What to pack?
The moon is coming up behind the mountains as we unpack the car. I have just arrived on the island of Skopelos from Athens, Greece for an artist’s residency. My boat has been met by the very hospitable people who are making this possible, including the owners of the pension where I have a little apartment. I can hardly make polite conversation for staring at the sight of the moon, caught in a little crease between two mountains, because it is tomato red. Blood red. A red glaze over an orange fire. It’s the second day after the so-called Super Moon, so it’s huge in addition to being crazy red. As it ascends slowly over the course of the next ten minutes, with me watching from my little balcony, it goes to orange, then orange-yellow, then yellow and finally white. I’m pretty sure that’s some kind of very good omen.
My room is simple, but with a view I will probably never forget, or top. That white moon is soon reflected in the sea on the left. On the right the little hill town descends to a semi-circular bay, lit, and also reflected. The moonlight creates soft undulating patterns on the water that look like silk. The village is quiet, and opposite it a small range of mountains sits in complete darkness– no inhabitants.
I’ve got the Brazilian jazz going, and have uncorked a bottle of wine, and unpacked some cheese. The jazz gives the scene a sense of eternity, like some classic 40’s romantic movie. This is one of those picture book moments life sometimes presents us with. I’m wondering how to freeze it or trap it in amber without yielding up its liveliness. I want it to enter me and never leave. How do I trap it inside myself? How do we give the beautiful things we see and experience permanent residence in our souls?
The next morning I wake up to roosters crowing and the smell of woodsmoke. I’m lying in bed remembering the lyrics to a favorite Tom Waits song. The song describes a number of simple moments in a life that are poignant, precious and ordinary, and says of each “I’m gonna take it with me when I go”.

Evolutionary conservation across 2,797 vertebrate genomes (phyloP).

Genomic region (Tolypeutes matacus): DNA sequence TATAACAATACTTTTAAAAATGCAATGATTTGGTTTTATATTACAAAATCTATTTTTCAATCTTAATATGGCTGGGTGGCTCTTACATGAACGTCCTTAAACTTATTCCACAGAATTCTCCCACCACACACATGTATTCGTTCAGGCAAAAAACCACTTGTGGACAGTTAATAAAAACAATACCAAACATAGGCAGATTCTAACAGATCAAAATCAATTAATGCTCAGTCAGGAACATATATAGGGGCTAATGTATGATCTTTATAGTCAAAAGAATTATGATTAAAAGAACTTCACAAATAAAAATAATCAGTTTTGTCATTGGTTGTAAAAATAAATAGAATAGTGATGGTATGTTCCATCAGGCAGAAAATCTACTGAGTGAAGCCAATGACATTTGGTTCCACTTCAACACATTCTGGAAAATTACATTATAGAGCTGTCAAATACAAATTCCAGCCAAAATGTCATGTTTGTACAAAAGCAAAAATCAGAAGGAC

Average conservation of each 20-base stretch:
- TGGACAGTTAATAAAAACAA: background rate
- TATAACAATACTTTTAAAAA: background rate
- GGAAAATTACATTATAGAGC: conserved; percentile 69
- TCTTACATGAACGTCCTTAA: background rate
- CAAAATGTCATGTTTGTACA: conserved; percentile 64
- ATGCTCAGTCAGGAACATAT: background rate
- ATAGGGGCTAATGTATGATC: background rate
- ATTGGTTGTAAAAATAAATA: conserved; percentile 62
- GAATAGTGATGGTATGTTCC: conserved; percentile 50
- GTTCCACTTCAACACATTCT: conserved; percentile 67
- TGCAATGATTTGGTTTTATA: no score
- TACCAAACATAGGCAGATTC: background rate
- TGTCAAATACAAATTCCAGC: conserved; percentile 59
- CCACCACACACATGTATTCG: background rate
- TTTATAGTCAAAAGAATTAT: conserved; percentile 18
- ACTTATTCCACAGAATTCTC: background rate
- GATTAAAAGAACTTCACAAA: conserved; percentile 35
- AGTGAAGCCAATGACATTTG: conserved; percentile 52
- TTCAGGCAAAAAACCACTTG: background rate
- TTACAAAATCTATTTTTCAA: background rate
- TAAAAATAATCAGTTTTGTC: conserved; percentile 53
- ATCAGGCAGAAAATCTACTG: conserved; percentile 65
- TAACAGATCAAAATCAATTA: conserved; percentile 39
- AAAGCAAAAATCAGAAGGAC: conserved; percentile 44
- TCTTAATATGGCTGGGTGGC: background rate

At 7:30 the sun appears over the hill across from my bed and the bell of a Greek Orthodox church chimes. It is a kind of split tone. Ten minutes later a second chime begins in another part of the village that is distinctly two tones. After a little while a third set of bells that is altogether different chimes. The light is soft and the village goes quiet again.
I wake up my mouth with the most perfect orange I’ve eaten in a long time– sweet as a flower, and bright as the Greek sun. Now the split-tone bell chimes over and over in a pattern–123, 123, with another bell soloing between. It’s like a chant. The sun is high enough now to throw spangles of yellow light onto the water. Now three bells, a bit dissonant begin in random chaos– loud and impassioned, but slowly, from the chaos a pattern begins to emerge. In my mind’s eye I can see the black robed priests making these sounds in concert, pulling hard on some long rope, and arriving at some ecstatic place where sound sometimes lives.
I couldn’t access your second installment yesterday! What’s with that? Loved the first post–you’re such a good writer, too. Enjoy that beautiful country, that luminous island. I’m envious. S